As a result, the following alcoholism statistics, obtained via various research studies and surveys on the Internet, will be offered below:

  • The damage caused by alcohol impaired drivers compares to a Boeing 747 with more than 500 passengers crashing every eight days killing everyone on board.

  • Individuals in stable marriages have the lowest incidence of lifetime prevalence of alcoholism (8.9%) as opposed to co-habiting adults who have never been married (29.2%).

  • In the United States, almost three times as many men (9.8 million) as women (3.9 million) are problem drinkers.

  • Long-term, heavy alcohol use is the leading cause of illness and death from liver disease in the U.S.

  • The 25.9% of underage drinkers who are alcohol abusers and alcohol dependent drink 47.3% of the alcohol that is consumed by all underage drinkers.

  • Most individuals who use alcohol stop at the "experimental or recreational" stage. For a variety of complex reasons, some users progress to dependency. Without intervention that use becomes habitual and evolves into physical and psychological addiction.

  • American youth who drinking before the of age 15 are four times more likely to become alcoholics than young people who do not drink before the age of 21.

  • Although there are fewer deaths from alcohol related causes than from heart disease or cancer, alcohol-related fatalities tend to occur at much younger ages.

  • 20% of suicide victims in the United States are alcoholic.

  • Alcohol dependence and alcohol abuse cost the United States an estimated $220 billion in 2005. This dollar amount was more than the cost associated with cancer ($196 billion) and obesity ($133 billion).

  • Every year, 1,400 American college students between the ages of 18 and 24 die from inadvertent alcohol-related injuries, including motor vehicle accidents.

  • The 9.6% of adult alcoholics drink 25% of the alcohol that is consumed by all adult drinkers.

  • More alcoholism is being found in the elderly now that more baby boomers are retiring.

Alcoholism Treatment

It is important to point out that if you observe your friends or family members exhibiting any of the above symptoms or behaviors, consider talking to them about seeing their doctor about their drinking behavior.

Indeed, your family members or friends may need alcoholism counseling or they may need to enter a hospital or treatment facility for alcoholism rehab if they are to recover from their "drinking problem."

Frequently, people who are not alcoholic do not realize why an alcoholic can't simply use willpower or self-control to refrain from drinking.

In most circumstances, however, alcoholism has little to do with willpower or self-discipline.

Why? Because alcoholics are caught in the powerful grip of an uncontrollable need for alcohol that takes precedence over their capability to quit drinking.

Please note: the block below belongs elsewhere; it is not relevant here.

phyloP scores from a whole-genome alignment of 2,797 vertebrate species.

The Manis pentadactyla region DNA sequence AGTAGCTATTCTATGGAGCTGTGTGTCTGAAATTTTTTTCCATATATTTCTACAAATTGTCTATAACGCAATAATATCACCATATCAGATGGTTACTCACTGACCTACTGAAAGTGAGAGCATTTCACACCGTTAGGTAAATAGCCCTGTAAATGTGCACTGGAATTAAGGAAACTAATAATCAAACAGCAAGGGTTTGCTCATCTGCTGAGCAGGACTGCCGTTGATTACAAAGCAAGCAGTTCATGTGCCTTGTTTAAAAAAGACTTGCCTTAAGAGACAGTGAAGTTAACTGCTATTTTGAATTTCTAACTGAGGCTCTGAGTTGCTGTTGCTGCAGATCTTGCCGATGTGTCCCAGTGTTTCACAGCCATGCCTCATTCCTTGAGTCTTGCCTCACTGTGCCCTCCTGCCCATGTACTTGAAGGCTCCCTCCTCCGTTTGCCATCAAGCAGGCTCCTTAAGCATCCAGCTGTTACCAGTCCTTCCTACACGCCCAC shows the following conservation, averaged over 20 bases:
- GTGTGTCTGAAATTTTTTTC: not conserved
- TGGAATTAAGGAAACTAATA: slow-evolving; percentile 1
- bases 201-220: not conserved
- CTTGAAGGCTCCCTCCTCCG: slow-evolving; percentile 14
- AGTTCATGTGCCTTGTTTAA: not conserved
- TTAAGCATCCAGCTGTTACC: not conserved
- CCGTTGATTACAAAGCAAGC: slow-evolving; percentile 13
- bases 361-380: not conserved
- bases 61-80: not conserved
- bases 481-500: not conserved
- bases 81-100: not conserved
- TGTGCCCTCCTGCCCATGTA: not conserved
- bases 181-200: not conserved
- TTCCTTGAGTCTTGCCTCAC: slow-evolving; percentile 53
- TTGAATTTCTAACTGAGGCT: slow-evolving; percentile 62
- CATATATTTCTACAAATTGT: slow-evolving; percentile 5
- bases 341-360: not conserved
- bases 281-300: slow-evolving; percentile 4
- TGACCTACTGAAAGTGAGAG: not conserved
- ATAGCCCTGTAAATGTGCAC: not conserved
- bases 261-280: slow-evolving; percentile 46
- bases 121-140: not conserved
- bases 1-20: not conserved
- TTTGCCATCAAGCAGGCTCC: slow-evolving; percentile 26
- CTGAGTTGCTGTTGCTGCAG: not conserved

In fact, this need to drink for the alcoholic can be as strong as his or her need for food, shelter, or water.

While there is no known cure for alcoholism, recovery from alcoholism is, however, possible.

Although some individuals are able to recover from alcoholism without professional treatment, many, if not most, alcoholics need clinical or medical assistance for their alcoholism.

Fortunately, with support and through treatment, counseling, and rehab, many people who are addicted to alcohol are able to stay sober and rebuild their lives.

Alcoholism Causes

Why is it that some people can drink alcoholic beverages without experiencing any negative effects while others cannot? One answer to this question involves genetics.

In fact, alcoholism researchers have found that having an alcoholic family member increases the risk of developing alcohol dependency.

Stated differently, there may be a genetic predisposition that helps cause a person to become dependent on alcohol.

Not only this, but researchers have also discovered that different environmental factors can interact with one's genetics, with both factors playing a major role in the development of alcoholism in particular individuals.

Some example of these environmental influences include the relative ease of obtaining alcohol, peer influence, a person's culture, where and how a person lives, and one's family and friends.

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Conclusion: What is Alcoholism?

Due to the fact that so many people in the United States and in other countries in the world have so many individuals who are alcohol dependent, it is worth asking the following question: what is alcoholism?

Alcoholism is a progressive degenerative disease that includes the following four symptoms: the loss of control, craving, tolerance, and physical dependence.

When these four characteristics of alcoholism are examined more closely, however, it becomes more clear why alcoholism is so widespread and why it results in so many destructive, dangerous, and unhealthy personal and social consequences.